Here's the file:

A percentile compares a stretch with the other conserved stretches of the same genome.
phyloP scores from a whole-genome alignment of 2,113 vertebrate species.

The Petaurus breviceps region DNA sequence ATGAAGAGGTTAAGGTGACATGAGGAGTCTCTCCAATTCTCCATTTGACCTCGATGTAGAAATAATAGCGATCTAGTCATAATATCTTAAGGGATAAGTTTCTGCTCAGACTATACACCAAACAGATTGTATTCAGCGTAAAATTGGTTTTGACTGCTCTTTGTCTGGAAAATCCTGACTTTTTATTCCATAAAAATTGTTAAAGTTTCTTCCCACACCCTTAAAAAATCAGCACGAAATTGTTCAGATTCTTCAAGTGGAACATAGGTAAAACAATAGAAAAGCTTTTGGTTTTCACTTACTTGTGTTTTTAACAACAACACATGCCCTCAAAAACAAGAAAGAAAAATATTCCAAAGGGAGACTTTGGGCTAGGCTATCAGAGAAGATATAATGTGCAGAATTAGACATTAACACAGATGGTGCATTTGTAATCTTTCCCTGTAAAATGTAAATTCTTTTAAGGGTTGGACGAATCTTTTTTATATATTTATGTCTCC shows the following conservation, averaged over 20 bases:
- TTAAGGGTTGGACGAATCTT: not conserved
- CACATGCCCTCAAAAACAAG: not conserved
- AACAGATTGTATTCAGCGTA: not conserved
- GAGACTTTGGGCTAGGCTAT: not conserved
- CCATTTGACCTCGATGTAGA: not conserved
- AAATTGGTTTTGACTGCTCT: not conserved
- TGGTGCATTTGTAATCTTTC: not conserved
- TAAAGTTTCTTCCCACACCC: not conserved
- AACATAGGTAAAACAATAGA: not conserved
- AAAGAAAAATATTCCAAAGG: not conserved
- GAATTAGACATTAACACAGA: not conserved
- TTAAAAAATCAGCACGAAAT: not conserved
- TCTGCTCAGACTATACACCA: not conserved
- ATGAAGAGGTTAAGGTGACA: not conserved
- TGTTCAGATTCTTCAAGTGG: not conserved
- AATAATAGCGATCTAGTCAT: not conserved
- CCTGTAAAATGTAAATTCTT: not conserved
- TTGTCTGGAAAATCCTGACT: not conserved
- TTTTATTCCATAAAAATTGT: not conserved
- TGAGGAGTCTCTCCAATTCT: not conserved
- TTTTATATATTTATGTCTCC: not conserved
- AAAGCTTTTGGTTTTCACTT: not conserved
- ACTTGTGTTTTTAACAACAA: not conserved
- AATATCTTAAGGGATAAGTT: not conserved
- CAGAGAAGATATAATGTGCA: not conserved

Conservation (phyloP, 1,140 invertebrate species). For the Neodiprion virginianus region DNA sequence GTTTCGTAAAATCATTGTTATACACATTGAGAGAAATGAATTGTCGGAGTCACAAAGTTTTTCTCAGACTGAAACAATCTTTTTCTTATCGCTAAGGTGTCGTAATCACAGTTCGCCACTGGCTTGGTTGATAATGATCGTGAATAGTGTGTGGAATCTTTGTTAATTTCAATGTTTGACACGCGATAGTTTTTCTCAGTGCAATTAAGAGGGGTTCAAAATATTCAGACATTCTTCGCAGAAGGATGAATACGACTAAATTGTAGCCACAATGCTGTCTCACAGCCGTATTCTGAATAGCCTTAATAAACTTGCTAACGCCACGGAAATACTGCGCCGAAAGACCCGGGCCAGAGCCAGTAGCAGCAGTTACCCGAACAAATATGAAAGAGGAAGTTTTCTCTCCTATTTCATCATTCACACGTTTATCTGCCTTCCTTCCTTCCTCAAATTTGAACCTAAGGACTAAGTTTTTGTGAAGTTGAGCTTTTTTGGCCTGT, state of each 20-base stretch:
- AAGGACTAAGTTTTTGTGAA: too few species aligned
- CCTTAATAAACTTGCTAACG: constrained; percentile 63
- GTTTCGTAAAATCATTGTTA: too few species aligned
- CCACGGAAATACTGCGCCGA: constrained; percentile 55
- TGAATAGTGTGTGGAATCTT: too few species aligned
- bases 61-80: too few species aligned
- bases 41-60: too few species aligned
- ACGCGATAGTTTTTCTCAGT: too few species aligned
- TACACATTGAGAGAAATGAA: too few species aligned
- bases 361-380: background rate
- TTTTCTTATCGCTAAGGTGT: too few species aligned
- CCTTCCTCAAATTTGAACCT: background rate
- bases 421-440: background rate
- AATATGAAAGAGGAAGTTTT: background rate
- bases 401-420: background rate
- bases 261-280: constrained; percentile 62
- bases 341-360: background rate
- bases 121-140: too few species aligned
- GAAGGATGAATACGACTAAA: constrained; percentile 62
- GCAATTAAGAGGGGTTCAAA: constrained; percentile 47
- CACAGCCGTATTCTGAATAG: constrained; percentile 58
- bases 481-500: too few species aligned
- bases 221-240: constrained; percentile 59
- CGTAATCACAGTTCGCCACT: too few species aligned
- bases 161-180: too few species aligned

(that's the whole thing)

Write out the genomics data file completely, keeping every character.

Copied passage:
A percentile compares a stretch with the other conserved stretches of the same genome.
phyloP scores from a whole-genome alignment of 2,113 vertebrate species.

The Petaurus breviceps region DNA sequence ATGAAGAGGTTAAGGTGACATGAGGAGTCTCTCCAATTCTCCATTTGACCTCGATGTAGAAATAATAGCGATCTAGTCATAATATCTTAAGGGATAAGTTTCTGCTCAGACTATACACCAAACAGATTGTATTCAGCGTAAAATTGGTTTTGACTGCTCTTTGTCTGGAAAATCCTGACTTTTTATTCCATAAAAATTGTTAAAGTTTCTTCCCACACCCTTAAAAAATCAGCACGAAATTGTTCAGATTCTTCAAGTGGAACATAGGTAAAACAATAGAAAAGCTTTTGGTTTTCACTTACTTGTGTTTTTAACAACAACACATGCCCTCAAAAACAAGAAAGAAAAATATTCCAAAGGGAGACTTTGGGCTAGGCTATCAGAGAAGATATAATGTGCAGAATTAGACATTAACACAGATGGTGCATTTGTAATCTTTCCCTGTAAAATGTAAATTCTTTTAAGGGTTGGACGAATCTTTTTTATATATTTATGTCTCC shows the following conservation, averaged over 20 bases:
- TTAAGGGTTGGACGAATCTT: not conserved
- CACATGCCCTCAAAAACAAG: not conserved
- AACAGATTGTATTCAGCGTA: not conserved
- GAGACTTTGGGCTAGGCTAT: not conserved
- CCATTTGACCTCGATGTAGA: not conserved
- AAATTGGTTTTGACTGCTCT: not conserved
- TGGTGCATTTGTAATCTTTC: not conserved
- TAAAGTTTCTTCCCACACCC: not conserved
- AACATAGGTAAAACAATAGA: not conserved
- AAAGAAAAATATTCCAAAGG: not conserved
- GAATTAGACATTAACACAGA: not conserved
- TTAAAAAATCAGCACGAAAT: not conserved
- TCTGCTCAGACTATACACCA: not conserved
- ATGAAGAGGTTAAGGTGACA: not conserved
- TGTTCAGATTCTTCAAGTGG: not conserved
- AATAATAGCGATCTAGTCAT: not conserved
- CCTGTAAAATGTAAATTCTT: not conserved
- TTGTCTGGAAAATCCTGACT: not conserved
- TTTTATTCCATAAAAATTGT: not conserved
- TGAGGAGTCTCTCCAATTCT: not conserved
- TTTTATATATTTATGTCTCC: not conserved
- AAAGCTTTTGGTTTTCACTT: not conserved
- ACTTGTGTTTTTAACAACAA: not conserved
- AATATCTTAAGGGATAAGTT: not conserved
- CAGAGAAGATATAATGTGCA: not conserved

Conservation (phyloP, 1,140 invertebrate species). For the Neodiprion virginianus region DNA sequence GTTTCGTAAAATCATTGTTATACACATTGAGAGAAATGAATTGTCGGAGTCACAAAGTTTTTCTCAGACTGAAACAATCTTTTTCTTATCGCTAAGGTGTCGTAATCACAGTTCGCCACTGGCTTGGTTGATAATGATCGTGAATAGTGTGTGGAATCTTTGTTAATTTCAATGTTTGACACGCGATAGTTTTTCTCAGTGCAATTAAGAGGGGTTCAAAATATTCAGACATTCTTCGCAGAAGGATGAATACGACTAAATTGTAGCCACAATGCTGTCTCACAGCCGTATTCTGAATAGCCTTAATAAACTTGCTAACGCCACGGAAATACTGCGCCGAAAGACCCGGGCCAGAGCCAGTAGCAGCAGTTACCCGAACAAATATGAAAGAGGAAGTTTTCTCTCCTATTTCATCATTCACACGTTTATCTGCCTTCCTTCCTTCCTCAAATTTGAACCTAAGGACTAAGTTTTTGTGAAGTTGAGCTTTTTTGGCCTGT, state of each 20-base stretch:
- AAGGACTAAGTTTTTGTGAA: too few species aligned
- CCTTAATAAACTTGCTAACG: constrained; percentile 63
- GTTTCGTAAAATCATTGTTA: too few species aligned
- CCACGGAAATACTGCGCCGA: constrained; percentile 55
- TGAATAGTGTGTGGAATCTT: too few species aligned
- bases 61-80: too few species aligned
- bases 41-60: too few species aligned
- ACGCGATAGTTTTTCTCAGT: too few species aligned
- TACACATTGAGAGAAATGAA: too few species aligned
- bases 361-380: background rate
- TTTTCTTATCGCTAAGGTGT: too few species aligned
- CCTTCCTCAAATTTGAACCT: background rate
- bases 421-440: background rate
- AATATGAAAGAGGAAGTTTT: background rate
- bases 401-420: background rate
- bases 261-280: constrained; percentile 62
- bases 341-360: background rate
- bases 121-140: too few species aligned
- GAAGGATGAATACGACTAAA: constrained; percentile 62
- GCAATTAAGAGGGGTTCAAA: constrained; percentile 47
- CACAGCCGTATTCTGAATAG: constrained; percentile 58
- bases 481-500: too few species aligned
- bases 221-240: constrained; percentile 59
- CGTAATCACAGTTCGCCACT: too few species aligned
- bases 161-180: too few species aligned